Incorporating Task-Based Instruction Into Russian Classrooms

Betty Lou Leaver, Tech Trans International/NASA

Task-based instruction (TBI), introduced into French classrooms by Canale (1983) and into ESL classrooms by Nunan (1990), remains largely unknown to the Russian teaching population as late as 1998. However, a number of US government programs have been using TBI very successfully in Slavic language programs, including Russian, for a number of years. Foreign programs, as well, including programs in Russia, Moldova, Uzbekistan, Europe, and Asia, have increasingly begun to use TBI in the classrooms of a number of different foreign languages.

This paper will briefly introduce the underlying concepts of TBI, including the definition of "task." These concepts include higher order thinking skills, schema theory, the role of the various kinds of memory in language learning, process-oriented instruction, the role of authentic materials, situated cognition, facilitative teaching (a form of learner-centered instruction), learner differences, and, to some extent and in some environments, learner-directed learning.

In greater depth this paper will show how TBI can be used with various syllabus designs, including the now-popular content-based instruction. The relationship between the development of communicative competence and the use of tasks in the classroom will be delineated, along with an explanation of how TBI develops strategic and discourse competence, both of which often suffer in more traditional classrooms.

Examples of TBI will be shared from university programs in the United States and in some foreign countries, as well as in government classrooms. The latter include programs at the State Department, Department of Defense, and NASA. Contents of sample lessons will be provided as handouts. These will include lessons from content-based programs and lessons from more generic proficiency-oriented programs.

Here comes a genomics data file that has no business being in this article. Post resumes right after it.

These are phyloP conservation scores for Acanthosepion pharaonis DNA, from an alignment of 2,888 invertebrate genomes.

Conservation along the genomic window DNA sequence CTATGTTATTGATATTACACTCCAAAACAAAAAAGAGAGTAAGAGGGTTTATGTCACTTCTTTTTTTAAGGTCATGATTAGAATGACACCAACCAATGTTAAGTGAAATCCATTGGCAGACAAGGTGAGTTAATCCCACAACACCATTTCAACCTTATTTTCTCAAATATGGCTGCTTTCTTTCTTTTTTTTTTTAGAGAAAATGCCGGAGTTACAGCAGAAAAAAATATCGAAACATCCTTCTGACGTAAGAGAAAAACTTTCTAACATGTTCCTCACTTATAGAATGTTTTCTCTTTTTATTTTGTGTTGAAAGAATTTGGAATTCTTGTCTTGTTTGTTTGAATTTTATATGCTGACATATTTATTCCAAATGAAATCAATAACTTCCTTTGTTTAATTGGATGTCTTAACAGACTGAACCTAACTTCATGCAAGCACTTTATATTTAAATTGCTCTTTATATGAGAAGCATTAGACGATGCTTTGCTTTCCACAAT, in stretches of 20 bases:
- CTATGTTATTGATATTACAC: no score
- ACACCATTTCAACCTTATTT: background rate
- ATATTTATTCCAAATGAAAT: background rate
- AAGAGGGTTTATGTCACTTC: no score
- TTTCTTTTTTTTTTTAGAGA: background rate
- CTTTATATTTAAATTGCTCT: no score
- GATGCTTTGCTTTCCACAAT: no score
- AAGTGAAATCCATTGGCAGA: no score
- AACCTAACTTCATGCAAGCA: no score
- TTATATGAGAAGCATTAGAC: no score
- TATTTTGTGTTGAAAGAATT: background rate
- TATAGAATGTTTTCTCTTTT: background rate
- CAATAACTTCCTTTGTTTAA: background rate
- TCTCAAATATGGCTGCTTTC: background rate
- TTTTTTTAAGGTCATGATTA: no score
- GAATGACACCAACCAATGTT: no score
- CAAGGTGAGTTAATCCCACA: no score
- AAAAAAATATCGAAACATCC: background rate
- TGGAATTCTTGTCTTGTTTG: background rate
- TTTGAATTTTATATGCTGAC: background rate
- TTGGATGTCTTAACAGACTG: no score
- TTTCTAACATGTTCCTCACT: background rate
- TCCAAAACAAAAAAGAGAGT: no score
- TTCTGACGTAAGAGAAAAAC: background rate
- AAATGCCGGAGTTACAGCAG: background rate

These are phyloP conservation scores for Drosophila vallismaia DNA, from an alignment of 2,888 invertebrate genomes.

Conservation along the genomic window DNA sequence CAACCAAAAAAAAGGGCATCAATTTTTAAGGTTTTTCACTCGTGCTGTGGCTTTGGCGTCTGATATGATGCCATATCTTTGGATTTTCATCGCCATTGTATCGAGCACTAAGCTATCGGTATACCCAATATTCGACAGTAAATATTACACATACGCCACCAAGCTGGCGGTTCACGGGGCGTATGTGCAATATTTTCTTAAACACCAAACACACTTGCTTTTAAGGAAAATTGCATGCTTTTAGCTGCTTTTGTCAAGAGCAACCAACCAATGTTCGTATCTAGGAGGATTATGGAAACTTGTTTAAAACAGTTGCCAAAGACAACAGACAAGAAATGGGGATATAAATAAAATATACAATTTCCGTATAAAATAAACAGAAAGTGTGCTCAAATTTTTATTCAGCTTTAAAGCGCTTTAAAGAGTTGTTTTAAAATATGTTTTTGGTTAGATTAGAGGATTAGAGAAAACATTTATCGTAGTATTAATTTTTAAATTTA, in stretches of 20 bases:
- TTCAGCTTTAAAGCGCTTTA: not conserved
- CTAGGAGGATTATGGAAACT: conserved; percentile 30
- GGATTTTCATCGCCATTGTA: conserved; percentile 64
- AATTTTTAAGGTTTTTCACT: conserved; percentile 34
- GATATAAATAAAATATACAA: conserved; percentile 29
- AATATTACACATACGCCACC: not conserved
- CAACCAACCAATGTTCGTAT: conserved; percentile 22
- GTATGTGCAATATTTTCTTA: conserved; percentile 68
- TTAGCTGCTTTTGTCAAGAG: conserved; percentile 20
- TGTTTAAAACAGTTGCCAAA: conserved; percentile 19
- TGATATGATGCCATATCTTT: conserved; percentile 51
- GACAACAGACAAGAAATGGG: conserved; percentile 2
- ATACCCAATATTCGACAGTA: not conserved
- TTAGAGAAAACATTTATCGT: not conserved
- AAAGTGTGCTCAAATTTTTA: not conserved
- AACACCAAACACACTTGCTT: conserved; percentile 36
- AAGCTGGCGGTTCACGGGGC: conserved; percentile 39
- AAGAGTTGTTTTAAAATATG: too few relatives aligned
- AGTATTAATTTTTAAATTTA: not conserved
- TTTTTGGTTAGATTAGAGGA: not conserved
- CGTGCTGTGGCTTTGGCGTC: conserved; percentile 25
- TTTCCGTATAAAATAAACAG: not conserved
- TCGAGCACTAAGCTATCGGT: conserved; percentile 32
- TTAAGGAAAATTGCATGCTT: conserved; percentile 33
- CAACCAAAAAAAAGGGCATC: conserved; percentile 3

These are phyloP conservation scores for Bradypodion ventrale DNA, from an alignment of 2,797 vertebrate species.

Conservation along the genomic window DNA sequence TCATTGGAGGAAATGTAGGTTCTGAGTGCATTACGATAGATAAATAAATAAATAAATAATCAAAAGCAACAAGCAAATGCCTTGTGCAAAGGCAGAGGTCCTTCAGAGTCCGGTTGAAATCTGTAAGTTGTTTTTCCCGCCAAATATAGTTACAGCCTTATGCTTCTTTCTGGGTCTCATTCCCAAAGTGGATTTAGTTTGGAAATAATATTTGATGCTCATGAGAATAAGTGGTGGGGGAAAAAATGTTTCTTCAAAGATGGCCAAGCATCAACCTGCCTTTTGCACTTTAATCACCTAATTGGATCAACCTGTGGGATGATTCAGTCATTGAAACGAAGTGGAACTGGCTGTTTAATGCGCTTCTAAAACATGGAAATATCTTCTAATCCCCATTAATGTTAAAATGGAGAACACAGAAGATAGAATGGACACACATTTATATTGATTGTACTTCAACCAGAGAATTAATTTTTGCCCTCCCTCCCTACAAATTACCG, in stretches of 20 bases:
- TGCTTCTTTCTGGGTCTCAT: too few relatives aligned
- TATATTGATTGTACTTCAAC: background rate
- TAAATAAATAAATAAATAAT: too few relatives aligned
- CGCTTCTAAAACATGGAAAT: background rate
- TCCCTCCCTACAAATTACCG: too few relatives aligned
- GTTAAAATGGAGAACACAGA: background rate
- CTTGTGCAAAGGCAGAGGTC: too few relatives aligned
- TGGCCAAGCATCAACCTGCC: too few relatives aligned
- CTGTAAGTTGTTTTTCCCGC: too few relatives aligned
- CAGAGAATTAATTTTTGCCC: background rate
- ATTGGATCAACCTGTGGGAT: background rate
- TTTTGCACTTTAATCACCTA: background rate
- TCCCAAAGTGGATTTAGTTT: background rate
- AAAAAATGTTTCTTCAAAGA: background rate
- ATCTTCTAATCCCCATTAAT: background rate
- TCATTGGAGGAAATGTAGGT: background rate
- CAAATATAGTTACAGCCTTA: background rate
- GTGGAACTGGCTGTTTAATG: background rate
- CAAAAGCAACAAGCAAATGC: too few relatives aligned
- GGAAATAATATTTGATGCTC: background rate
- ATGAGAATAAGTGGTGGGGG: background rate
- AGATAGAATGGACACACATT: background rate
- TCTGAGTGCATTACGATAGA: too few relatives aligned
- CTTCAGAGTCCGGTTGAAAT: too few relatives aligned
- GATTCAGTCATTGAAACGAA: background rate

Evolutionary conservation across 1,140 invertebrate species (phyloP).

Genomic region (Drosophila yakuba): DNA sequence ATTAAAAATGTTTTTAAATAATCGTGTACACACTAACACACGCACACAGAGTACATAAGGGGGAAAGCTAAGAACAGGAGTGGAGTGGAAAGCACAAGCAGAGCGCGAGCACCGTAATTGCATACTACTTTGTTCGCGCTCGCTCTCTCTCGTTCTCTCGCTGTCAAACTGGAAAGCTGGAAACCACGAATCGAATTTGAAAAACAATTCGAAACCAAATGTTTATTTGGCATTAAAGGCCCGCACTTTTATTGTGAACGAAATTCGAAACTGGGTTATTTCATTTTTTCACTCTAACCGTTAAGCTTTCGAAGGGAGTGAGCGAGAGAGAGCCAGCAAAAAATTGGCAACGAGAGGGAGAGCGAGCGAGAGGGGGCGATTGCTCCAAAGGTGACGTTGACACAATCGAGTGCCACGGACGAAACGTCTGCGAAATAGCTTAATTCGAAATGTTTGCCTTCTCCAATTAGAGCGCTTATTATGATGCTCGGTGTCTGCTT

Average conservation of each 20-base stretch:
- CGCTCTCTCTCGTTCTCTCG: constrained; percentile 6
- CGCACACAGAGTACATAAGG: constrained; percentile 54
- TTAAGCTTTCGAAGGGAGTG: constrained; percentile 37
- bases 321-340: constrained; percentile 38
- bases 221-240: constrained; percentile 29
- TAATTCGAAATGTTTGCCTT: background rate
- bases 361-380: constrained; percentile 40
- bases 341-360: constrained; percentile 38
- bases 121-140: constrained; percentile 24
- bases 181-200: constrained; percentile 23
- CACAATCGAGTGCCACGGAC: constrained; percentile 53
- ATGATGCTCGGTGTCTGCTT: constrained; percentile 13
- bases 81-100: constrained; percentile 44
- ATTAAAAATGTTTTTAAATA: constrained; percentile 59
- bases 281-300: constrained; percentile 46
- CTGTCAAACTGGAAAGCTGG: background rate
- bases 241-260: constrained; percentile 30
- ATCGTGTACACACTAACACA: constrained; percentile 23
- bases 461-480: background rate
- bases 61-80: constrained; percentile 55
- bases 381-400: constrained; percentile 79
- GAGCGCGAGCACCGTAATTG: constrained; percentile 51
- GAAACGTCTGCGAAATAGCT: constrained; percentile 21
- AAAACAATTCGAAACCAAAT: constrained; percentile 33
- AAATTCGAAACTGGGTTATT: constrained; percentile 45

TBI, where evaluated, has had excellent success in improving student proficiency. Statistics, where available, will be shared. These statistics, while admittedly few in number, do show a number of interesting results from programs in which TBI has been the primary method of instruction:

-Students like TBI.

-Students feel less intimidated in a TBI classroom.

-Students can judge their own progress better with TBI.

-Students reach higher proficiency levels than past students in the same institutions.

-Students gain proficiency at a higher-than-average rate (using the accepted US government progress estimates).

It is expected that members of the audience will leave with a sufficiently detailed understanding of the concepts of TBI to introduce the method in their own programs on a trial basis, where desired. They will also leave with a number of lessons for proficiency levels 0-3 that have been tested in one program or another and found to be successful with students. These lessons can be used as is or modified to meet the needs of specific groups of students and specific programs.